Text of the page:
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help my new cat is attacking other cats

post #1 of 9
Thread Starter 
I don't know what to do. I have a cat that I adopted from a shelter but she can not get along with the two cats I have. She attacks the other two and now they are scared to death of her. The new one is definitly the aggressor. My two hide behind the headboard of my daughters bed in a cubby and the new one goes back there and attacks them then leaves and sits out side it for a while waiting for them. Last week one of my cats spent three days under the couch. every time he showed his face he was chased back in. This has been going on for weeks now. They must be separated at all times. My two cats out during the day and the new one out at night. I called my vet and her suggestions were call a behaviorist ( which is not cheap ), use valium on the new cat for a while, or just give it up and take the cat back to the shelter. I dont't know what to do. Just the sound of the cat meowing sends my cats running.
post #2 of 9
First off take the newcomer and put that cat in a room by itself. This newcomer sounds like she needs more time, and you need to get them adjusted to each other gradually instead of all at once.

I deal with introducing ferals and strays to my home all the time. Here is an article I wrote about the subject.

post #3 of 9
Click here for a thread which contains links to other threads which give excellent tips for handling this problem.
post #4 of 9
Thread Starter 
She was separated from them for about a month when we first got her. She was very sick and we took her to our vet and we took care of her.One thing I left out of the first post was the reason we adopted her. She was sooo friendly towards us. But it seems that as friendly as she is to people (all people) she is that aggressive to other animals. We have two dogs also and she does not like them either but she is tolerating them.
post #5 of 9
This isn't any help, I know, but there are plenty of cats that won't tolerate other cats. We have one. He's great with adults and teenagers, loves dogs, and will even tolerate rabbits and ferrets. He doesn't like young children, and he flips out when he sees another cat, even when he's not on his own territory (visits to the vets' have to be carefully arranged, or he has to wait in the car). We don't have an explanation for it. He was 10 weeks old when we got him, was one of five kittens, and had some contact to three adult cats other than his mother. When he was four months old, we took in a 6-week-old orphaned kitten, which we kept separated until he'd had his shots, and gradually introduced them. JC attacked and badly injured him at the first opportunity, and we rehomed the kitten. A neighbor's cat who had visited and mothered him now gives our house a wide berth, because he became very aggressive towards her. Although he was neutered at six months, JC diligently marks the perimeter of our property when I take him outside for his daily walk. Do you have any family members, friends or acquaintances who might be willing to take in a friendly cat that prefers to be an "only cat"?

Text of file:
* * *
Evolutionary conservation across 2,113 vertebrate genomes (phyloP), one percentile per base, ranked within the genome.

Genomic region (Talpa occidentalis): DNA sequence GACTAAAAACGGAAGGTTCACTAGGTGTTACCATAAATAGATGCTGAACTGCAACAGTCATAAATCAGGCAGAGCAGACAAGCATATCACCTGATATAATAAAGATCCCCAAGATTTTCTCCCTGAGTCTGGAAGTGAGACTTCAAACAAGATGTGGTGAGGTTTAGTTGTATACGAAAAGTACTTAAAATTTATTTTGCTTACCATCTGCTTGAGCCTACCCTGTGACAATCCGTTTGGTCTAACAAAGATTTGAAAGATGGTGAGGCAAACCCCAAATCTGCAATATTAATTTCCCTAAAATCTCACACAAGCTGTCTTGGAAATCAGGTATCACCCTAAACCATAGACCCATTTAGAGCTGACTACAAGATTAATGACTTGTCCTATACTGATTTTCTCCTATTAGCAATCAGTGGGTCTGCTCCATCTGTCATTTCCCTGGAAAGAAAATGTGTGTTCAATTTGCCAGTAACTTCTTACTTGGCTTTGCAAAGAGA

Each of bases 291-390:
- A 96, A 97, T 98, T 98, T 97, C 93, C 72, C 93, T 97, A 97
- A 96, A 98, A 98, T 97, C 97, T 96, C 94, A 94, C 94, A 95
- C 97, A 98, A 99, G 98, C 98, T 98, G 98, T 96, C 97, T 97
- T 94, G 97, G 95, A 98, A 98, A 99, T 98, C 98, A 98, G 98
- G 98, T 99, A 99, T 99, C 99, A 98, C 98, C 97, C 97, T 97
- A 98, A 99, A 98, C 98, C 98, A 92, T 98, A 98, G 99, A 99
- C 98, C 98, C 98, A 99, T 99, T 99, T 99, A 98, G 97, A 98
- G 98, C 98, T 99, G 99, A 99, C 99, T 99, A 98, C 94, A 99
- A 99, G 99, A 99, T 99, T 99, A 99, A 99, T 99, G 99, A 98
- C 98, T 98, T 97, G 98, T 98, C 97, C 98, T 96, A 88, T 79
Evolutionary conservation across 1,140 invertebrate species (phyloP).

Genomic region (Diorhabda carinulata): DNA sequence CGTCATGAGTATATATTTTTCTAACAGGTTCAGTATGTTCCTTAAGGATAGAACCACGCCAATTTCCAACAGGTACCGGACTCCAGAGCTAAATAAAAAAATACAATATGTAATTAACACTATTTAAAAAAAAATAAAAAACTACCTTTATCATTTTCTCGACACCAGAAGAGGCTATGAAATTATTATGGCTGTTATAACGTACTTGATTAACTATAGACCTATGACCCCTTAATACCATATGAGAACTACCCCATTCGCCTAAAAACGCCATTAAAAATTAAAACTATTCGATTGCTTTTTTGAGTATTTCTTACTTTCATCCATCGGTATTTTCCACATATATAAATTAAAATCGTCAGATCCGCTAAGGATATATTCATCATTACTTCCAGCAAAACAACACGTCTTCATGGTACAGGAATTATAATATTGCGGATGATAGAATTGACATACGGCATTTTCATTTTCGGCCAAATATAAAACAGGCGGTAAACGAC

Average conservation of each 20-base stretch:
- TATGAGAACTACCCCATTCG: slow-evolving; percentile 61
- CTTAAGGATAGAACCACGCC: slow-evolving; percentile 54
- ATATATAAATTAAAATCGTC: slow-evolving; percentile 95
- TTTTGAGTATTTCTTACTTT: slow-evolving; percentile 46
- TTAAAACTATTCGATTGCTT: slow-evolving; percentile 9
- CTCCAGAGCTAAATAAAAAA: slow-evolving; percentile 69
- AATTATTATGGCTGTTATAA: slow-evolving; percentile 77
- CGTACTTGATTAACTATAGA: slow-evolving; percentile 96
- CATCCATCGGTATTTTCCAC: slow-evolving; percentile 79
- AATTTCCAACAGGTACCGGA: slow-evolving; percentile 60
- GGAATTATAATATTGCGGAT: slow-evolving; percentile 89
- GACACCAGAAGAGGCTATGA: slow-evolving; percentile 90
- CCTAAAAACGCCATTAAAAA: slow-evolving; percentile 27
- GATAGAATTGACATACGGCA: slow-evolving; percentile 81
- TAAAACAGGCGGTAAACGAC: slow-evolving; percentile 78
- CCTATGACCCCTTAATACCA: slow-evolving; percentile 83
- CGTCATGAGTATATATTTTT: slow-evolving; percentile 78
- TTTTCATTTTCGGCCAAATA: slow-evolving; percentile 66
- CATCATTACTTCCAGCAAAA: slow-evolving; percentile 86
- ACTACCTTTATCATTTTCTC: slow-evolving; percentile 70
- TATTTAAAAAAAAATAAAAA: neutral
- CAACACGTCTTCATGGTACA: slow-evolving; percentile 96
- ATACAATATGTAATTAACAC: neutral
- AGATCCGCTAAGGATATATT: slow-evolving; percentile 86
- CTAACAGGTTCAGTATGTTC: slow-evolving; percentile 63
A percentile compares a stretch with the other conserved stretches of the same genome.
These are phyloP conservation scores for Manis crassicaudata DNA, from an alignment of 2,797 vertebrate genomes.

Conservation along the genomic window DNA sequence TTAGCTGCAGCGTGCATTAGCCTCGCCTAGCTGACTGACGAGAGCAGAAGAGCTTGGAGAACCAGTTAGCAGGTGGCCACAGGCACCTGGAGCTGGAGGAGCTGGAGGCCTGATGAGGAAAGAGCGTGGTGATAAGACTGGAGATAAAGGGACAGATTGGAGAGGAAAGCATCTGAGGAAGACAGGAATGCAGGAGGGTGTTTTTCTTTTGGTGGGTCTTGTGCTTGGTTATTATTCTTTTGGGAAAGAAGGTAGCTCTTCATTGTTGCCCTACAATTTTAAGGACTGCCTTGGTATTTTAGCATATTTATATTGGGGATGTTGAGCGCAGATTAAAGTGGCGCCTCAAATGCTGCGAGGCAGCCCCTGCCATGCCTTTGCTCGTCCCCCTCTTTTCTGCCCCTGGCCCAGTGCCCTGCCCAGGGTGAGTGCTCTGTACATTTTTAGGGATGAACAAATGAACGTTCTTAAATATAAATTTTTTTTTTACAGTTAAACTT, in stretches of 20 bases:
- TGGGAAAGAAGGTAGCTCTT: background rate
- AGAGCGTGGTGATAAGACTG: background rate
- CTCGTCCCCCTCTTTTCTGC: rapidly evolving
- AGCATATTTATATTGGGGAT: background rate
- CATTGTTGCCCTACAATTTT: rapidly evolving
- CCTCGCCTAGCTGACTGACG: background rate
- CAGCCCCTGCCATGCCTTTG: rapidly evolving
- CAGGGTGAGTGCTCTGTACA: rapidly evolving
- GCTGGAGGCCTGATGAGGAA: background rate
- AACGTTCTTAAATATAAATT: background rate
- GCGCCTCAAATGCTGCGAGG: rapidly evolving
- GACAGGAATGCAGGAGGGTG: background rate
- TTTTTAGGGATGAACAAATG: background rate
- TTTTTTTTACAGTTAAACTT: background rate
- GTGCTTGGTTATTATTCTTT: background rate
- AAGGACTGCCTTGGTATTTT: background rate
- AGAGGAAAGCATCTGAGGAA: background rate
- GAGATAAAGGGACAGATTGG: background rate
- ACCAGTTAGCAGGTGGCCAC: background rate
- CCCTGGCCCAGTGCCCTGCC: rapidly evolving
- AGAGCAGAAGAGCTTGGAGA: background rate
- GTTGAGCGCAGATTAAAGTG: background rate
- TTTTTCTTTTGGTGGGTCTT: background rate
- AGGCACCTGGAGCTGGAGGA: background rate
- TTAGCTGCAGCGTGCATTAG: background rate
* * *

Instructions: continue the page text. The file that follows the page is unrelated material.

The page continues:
post #6 of 9
Thread Starter 
I had to sign papers when I adopted her that if it did not work out then she was to go back to the shelter. I don't want to see her end up back in the small cage at Petsmart again waiting to be choosen again. We have all become attached and I don't know what will happen if I find her a home.
post #7 of 9
Maybe you should separate her again, and restart the whole introduction process after 4 - 6 weeks. A lot of people swear by "Dr. Bach's Floral Remedies". I haven't tried them, but maybe it would be worth an attempt. Apparently you'd have to give your resident cats one remedy (or a combination thereof) to make them more assertive, and your newcomer another to make her more receptive. Sorry - all the information I have is in German, but you could try Google: "Dr. Bach" or "floral remedies", or the like. The Feliway disperser might also help, as it's supposed to create an environment where the cats feel secure. Good luck, and let us know if any progress is made!
post #8 of 9
As you will see in the threads I gave in my other post -- and as Hissy said, it is possible that you can start completely over and make it work this time. Please immediately separate the cats and follow the advice in Hissy's article and in the threads I linked above.
post #9 of 9
Hi, I am new and I like the idea of perfume to get the cats to "accept" each other to a point. I have a 13 year old, deaf cat who is the aggressive one. My new 5 1/2 yr. old is loveable and just does not want to stand up for himself. He runs and hides. Course, he gives all the warnings of hissing, growing, etc., but the older one just can't hear any of it - so he just stalks. I assume the taste of the perfume won't harm the cats versus using vanilla.
I will let you know as I want them to be able to eventually be able to get a long without total supervision. They can sit in our laps at night an just look at each other without a problem, but it is the same level that does Shadow (the 13 yr old) in!
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